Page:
There are few events more hotly anticipated than the rollout of fifth generation wireless technology, also known as 5G. The next generation of mobile broadband technology will indelibly change the way we communicate, increasing the speeds at which data is transferred at an exponential rate.
According to the European Emergency Number Association (EENA), “5G will represent a great advancement for people working in the emergency services, as it will enable technological developments in public safety.”
“5G” describes all of the technology that comprises the fifth generation of cell technology. That means everything from the cell towers and receivers to the antennas inside the latest smart phones and devices. 5G offers a host of improvements over 4G.
Improved speeds and reliability can radically transform any industry that is dependent on mobile technology, especially emergency services. 4G technology lacked the capacity to support the sheer number of connected devices that are expected to be on the market soon. 5G, however, overcomes the issue by dramatically increasing network speeds by introducing a variety of complementary technologies, like smaller cell stations, massive MIMO and beam steering, and mobile edge computing.
5G will not only support faster speeds and more data, it will foster an environment for innovative technology that can take advantage of its effects. Internet of Things (IoT) devices, in particular, will benefit from higher speeds, lower latency, and more reliable networks.
As it pertains to emergency service, 5G makes more data available almost instantly. More devices with more sophisticated sensors will be able to collect, receive, and send data to a variety of sources in mere seconds. The challenge, however, is not whether IoT can find data to send to emergency services, but rather if 9-1-1 can receive it.
Preparing the 9-1-1 infrastructure to receive vast amounts of data demands critical updates to its core technology. Rather than relying on the analog systems of old, ECCs need to implement new procedures and programs to ingest the data they’re requesting. AT&T’s FirstNet already offers a dedicated broadband network for first responders. The devices have the information, and first responders have the ability to receive the data through FirstNet – the challenge is getting the information into the 9-1-1 center.
Overhauling the underlying tech used by public safety is in many ways a herculean task – not only is it incredibly time and resource intensive, it can be just as difficult to retrain operators and first responders when time is of the essence.
Companies like RapidSOS help connect the world of IoT to public service by serving as a trusted data provider and go-between, ingesting data from IoT partners and sending it in a parseable, vendor-friendly format to PSAPs. PSAPs can access this data through lightweight web-based portals, meaning they only need a stable internet connection and a modern operating system.
The link between 5G technology and public safety is in many ways the shortest route available – the game-changing innovations of IoT are for nothing if first responders can’t ingest the data.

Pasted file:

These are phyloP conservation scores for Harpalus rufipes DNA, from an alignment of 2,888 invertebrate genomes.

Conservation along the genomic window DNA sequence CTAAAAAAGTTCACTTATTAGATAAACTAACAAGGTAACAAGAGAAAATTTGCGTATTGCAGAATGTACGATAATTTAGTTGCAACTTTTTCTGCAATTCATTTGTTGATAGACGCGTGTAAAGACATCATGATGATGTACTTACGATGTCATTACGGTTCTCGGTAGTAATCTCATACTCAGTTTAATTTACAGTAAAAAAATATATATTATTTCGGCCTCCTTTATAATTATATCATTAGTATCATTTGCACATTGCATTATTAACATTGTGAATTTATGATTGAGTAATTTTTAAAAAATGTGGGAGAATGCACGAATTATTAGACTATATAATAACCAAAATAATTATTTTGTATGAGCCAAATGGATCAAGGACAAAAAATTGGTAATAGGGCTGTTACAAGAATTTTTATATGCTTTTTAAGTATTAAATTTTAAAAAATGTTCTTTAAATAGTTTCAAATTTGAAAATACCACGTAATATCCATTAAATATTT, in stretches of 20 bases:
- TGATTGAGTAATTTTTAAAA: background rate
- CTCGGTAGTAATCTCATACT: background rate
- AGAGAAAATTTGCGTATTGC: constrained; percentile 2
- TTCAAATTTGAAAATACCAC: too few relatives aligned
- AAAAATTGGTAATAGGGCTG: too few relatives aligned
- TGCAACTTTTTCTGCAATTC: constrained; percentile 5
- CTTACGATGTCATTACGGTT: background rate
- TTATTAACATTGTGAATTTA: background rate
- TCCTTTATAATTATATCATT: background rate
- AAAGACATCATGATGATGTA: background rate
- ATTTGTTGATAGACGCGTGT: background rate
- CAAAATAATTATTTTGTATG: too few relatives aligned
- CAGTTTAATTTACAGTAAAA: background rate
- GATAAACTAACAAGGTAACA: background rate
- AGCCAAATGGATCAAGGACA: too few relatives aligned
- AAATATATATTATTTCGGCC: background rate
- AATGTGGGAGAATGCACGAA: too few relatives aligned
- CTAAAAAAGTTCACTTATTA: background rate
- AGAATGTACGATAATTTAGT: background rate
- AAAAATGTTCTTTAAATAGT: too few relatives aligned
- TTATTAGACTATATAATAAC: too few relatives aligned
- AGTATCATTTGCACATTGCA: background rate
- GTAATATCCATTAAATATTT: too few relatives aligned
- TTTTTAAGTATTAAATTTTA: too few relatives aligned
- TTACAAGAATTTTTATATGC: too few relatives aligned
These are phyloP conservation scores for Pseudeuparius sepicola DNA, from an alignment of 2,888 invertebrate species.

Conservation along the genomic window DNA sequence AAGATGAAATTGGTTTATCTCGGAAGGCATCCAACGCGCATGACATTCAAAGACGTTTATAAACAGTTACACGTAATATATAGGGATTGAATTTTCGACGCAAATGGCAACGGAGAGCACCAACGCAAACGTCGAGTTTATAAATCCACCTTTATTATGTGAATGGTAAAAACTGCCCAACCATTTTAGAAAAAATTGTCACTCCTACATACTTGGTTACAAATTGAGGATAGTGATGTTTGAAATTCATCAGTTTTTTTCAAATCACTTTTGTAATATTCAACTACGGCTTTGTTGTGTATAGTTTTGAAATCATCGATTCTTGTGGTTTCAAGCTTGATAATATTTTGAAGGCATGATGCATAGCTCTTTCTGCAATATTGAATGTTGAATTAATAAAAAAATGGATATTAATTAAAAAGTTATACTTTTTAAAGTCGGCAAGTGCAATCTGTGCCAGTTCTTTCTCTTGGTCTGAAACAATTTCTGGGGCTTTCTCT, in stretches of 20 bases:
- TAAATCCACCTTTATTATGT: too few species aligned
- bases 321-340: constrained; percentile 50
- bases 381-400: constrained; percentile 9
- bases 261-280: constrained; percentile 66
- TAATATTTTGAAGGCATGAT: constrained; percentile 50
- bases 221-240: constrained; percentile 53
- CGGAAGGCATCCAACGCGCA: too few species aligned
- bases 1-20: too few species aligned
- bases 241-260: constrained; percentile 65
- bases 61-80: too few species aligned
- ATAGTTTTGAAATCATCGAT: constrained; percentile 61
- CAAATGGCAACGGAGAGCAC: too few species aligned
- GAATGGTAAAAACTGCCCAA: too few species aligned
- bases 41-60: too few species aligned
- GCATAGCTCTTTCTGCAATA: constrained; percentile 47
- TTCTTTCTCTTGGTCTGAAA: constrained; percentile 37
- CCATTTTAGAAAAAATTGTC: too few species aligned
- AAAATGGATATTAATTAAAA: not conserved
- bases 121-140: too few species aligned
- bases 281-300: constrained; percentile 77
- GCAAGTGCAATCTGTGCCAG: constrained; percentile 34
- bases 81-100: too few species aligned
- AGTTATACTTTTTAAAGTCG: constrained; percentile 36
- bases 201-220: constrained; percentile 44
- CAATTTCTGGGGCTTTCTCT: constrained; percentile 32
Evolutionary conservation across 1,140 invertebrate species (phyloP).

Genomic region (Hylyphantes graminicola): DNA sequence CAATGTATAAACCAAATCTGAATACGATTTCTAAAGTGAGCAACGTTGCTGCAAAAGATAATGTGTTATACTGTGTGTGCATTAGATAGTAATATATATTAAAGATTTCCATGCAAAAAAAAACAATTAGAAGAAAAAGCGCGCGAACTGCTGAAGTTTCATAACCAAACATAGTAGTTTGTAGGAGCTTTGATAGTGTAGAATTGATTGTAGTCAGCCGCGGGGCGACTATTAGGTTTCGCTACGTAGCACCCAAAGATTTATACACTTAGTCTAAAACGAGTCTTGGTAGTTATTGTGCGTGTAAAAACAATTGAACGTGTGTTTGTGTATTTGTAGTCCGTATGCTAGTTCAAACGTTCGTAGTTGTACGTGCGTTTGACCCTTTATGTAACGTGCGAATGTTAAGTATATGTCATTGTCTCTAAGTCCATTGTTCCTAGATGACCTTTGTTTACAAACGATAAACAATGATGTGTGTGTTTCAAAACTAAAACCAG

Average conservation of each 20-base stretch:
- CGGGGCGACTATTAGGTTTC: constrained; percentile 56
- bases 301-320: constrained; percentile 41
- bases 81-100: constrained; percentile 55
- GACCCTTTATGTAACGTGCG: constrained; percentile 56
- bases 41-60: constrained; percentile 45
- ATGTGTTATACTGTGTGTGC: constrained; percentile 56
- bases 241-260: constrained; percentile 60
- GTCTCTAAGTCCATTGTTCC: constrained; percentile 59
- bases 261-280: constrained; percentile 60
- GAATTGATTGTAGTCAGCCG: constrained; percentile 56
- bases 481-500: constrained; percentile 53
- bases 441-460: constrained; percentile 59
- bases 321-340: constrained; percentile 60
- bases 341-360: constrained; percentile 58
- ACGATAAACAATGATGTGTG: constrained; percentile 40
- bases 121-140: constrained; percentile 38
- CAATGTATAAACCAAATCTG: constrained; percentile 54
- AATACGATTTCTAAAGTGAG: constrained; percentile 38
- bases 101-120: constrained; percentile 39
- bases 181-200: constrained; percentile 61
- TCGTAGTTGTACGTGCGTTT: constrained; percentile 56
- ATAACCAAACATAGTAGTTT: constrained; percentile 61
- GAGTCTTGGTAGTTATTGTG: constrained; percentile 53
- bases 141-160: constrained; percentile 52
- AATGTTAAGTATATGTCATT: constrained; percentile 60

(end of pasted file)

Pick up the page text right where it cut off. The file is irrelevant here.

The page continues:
All that being said, 5G enables public safety to take advantage of more tools that 4G could not. First and foremost, it will enhance the connection between IoT sensors and first responders. Many of the examples below are already possible through solutions like RapidSOS, and the move to 5G this year and beyond will continue to enhance these capabilities.
A common example includes smart homes and buildings, which will be able to forward things like temperature data, security footage, and floor plans to 9-1-1. During house fires, this can help firefighters identify hotspots and safe points of entry. In the event of a mass shooting, police will be able to open, close, and lock doors, as well as identify potential threats and victims before they go in.
Another example is the use of live video in emergency situations. Drones can be used to surveil hazardous areas for search and rescue and beam back high definition video instantly. Officers equipped with body- or car-mounted cameras can relay live-video back to their departments for guidance or during requests for backup. On a smaller scale, a caller might even be able to send live video to 9-1-1 to describe or detail an emergency situation, allowing operators to simultaneously gather information while giving advice to a caller in need. In fact, some call centers can already receive texts.
Similarly, home security systems will be able to leverage a combination of sensor data to alert 9-1-1 – even when the homeowner isn’t around. Through 5G networks, these devices will be able to send live video, incident reports, and blueprints to 9-1-1 directly, coinciding with an emergency call from a caller or monitoring center.
All in all, then possibilities that 5G tech present public safety are endless. First responders will be better informed, equipped, and prepared to handle the challenges of a rapidly changing world.
These examples are being actively researched and implemented around the world, and represent only a fraction of the changes 5G technology can bring to public safety. With the right tools, dedicated people, and proper investment of resources, emergency services can significantly improve their functions through 5G.
The question now is not whether the changes will happen, but when. As more companies like RapidSOS step in to connect IoT to public safety worldwide, we will see a monumental shift in the way we view public safety.